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LinkedIn Live: Rise Up with Emma BF & Rachel Murray

Emma BF and Rachel Murray LinkedIn Live header

On August 11, 2022, Rachel Murray and Emma B-F caught up to discuss all things Rise Up and how we can support each other in ways that are truly meaningful. Follow us on LinkedIn for more interviews and conversations with brilliant folks like Emma B-F! 

Rachel Murray: Hello, hello, hello, LinkedIn world. Hello, hello, hello, Emma B.F., my friend, my colleague, my person. I am Rachel Murray. I'm co-founder, co-CEO of She Geeks Out. If you want to learn about us, if you don't know about us, just head over to or check out this whole LinkedIn page. We post a lot of things all the time, so you can learn more about us that way. Today, we have a wonderful, as I mentioned, I said, Emma B.F. is joining us for a wonderful con conversation, all around leadership, leveling up, rising up in your career. We're going to kind of get into some things. So I'm just going to, first of all, Emma, just hi.

Emma B.F: Hi. Hi, LinkedIn world. Hello every lovely human who has chosen to take the time out of your day to listen to us and more importantly to choose yourself because I know this is true for me, anytime I make space to listen to a podcast or tune into a conversation, not because somebody else tells me it's what I should do, but because it's truly what I want to do, it feels like I fill up my cup, my soul, my heart. And so I know you probably feel this way too, Rachel, we're honored for anybody who's tuning in right now.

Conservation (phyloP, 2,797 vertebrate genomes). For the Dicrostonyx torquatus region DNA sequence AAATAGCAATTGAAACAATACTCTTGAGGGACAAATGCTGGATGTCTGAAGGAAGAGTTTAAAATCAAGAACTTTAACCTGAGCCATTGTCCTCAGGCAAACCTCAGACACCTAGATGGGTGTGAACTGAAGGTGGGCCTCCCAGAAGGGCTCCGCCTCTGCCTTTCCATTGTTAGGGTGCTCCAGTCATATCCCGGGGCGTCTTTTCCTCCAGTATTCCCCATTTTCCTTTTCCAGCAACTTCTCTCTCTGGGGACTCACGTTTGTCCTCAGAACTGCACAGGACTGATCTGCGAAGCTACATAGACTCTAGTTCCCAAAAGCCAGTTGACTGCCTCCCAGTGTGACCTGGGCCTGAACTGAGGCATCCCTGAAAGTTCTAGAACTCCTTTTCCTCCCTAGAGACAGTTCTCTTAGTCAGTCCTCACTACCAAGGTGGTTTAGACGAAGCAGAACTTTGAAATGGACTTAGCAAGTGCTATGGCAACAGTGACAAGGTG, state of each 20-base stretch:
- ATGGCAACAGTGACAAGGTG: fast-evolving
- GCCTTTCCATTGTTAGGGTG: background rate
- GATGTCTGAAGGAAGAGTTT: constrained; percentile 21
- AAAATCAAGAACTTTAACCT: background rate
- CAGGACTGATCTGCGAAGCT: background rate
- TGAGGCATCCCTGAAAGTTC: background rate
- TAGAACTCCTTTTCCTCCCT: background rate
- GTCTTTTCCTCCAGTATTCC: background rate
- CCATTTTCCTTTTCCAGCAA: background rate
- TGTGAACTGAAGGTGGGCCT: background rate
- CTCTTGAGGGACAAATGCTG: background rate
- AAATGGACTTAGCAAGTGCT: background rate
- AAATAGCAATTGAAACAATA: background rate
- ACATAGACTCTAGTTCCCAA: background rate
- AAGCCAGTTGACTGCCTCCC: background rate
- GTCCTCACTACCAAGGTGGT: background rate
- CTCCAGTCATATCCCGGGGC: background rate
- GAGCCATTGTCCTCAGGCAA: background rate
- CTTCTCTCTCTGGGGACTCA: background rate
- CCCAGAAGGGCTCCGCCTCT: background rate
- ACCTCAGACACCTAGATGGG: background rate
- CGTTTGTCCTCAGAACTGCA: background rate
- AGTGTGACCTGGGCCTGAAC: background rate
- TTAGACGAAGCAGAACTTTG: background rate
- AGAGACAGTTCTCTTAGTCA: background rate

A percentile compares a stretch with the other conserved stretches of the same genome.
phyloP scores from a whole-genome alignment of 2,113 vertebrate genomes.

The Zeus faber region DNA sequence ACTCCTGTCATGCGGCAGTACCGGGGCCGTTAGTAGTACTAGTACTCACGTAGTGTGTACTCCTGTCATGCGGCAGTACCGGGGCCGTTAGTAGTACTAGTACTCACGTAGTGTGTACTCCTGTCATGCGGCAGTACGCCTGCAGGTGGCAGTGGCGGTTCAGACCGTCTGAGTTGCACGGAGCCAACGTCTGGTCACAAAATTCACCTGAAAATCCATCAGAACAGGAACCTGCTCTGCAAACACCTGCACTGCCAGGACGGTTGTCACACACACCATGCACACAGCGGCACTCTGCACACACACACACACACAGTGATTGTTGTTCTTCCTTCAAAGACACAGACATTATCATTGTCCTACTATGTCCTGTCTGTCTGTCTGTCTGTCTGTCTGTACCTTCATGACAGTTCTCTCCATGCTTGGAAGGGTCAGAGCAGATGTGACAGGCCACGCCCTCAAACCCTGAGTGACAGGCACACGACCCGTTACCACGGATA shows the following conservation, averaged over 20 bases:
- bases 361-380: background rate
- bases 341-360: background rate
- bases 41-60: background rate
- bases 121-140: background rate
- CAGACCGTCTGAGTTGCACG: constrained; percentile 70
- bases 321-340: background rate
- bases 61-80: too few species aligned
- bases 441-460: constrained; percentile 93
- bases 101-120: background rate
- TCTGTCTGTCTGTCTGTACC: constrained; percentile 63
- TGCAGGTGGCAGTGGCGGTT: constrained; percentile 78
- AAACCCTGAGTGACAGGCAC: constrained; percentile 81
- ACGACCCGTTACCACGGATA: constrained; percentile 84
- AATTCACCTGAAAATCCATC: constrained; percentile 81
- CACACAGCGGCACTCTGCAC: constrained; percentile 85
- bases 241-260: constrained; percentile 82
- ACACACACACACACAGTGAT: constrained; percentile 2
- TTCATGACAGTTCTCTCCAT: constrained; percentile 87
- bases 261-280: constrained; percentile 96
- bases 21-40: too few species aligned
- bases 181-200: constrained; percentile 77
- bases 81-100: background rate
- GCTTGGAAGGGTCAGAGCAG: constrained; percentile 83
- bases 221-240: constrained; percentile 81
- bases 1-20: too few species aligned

Rachel Murray: Because there's only a billion bits of information. I keep trying to find the end of the internet and it doesn't...

Emma B.F: That's why shout out to LinkedIn for finally cutting the infinite scroll because that happened to me last night, I was scrolling. I was scrolling and then it stopped. And I was like, I am so grateful to whichever product designer approved this feature then.

Rachel Murray: I love that. I had no idea that was even a thing. Yay, LinkedIn.

Emma B.F: Or it could have been that my internet was out of cahoots and then the page just stopped loading.

Rachel Murray: Either way it's a win, either way it's a win. Emma, obviously we've talked before many a time and we are so fortunate to partner with you on the Rise Up program. And I encourage people to take a look at that and we've got a new cohort opening up this fall, which I'm super excited about. But let's just talk about what you've been up to over the past few months since last time we spoke, what's been going on?

Emma B.F: Sounds good. Well and hello to everybody who I haven't met. So my name is Emma B.F. I have a very long last name, the full cahoona is [inaudible 00:02:34]. And that was before I even got married. I am a leadership coach for women in tech and the creator and trainer for Rise Up. We've been blessed to partner with She Geeks Out over our last two cohorts. And those launched in January, ended in March. We had another cohort that started in March and ended just last month. And something that's been so fun that has happened this summer for me is I've been getting back into in conferences.

And in addition to that, we have had Rise Up alum who have submitted themselves to be speakers for those conferences, gotten selected and then I've worked with them one-on-one in a speaking coach capacity to support them to set up their talk, to deliver their talk, to get feedback on their talk, to blow them up on the internet about their talk. And so when I think about the journey of somebody who starts in Rise Up and comes in and is like, "You know what? I know I want to speak up, I know I want to share more, but I'm freaking terrified to do it. And what I hear often, Rach, is like, "I have no idea what I would talk about."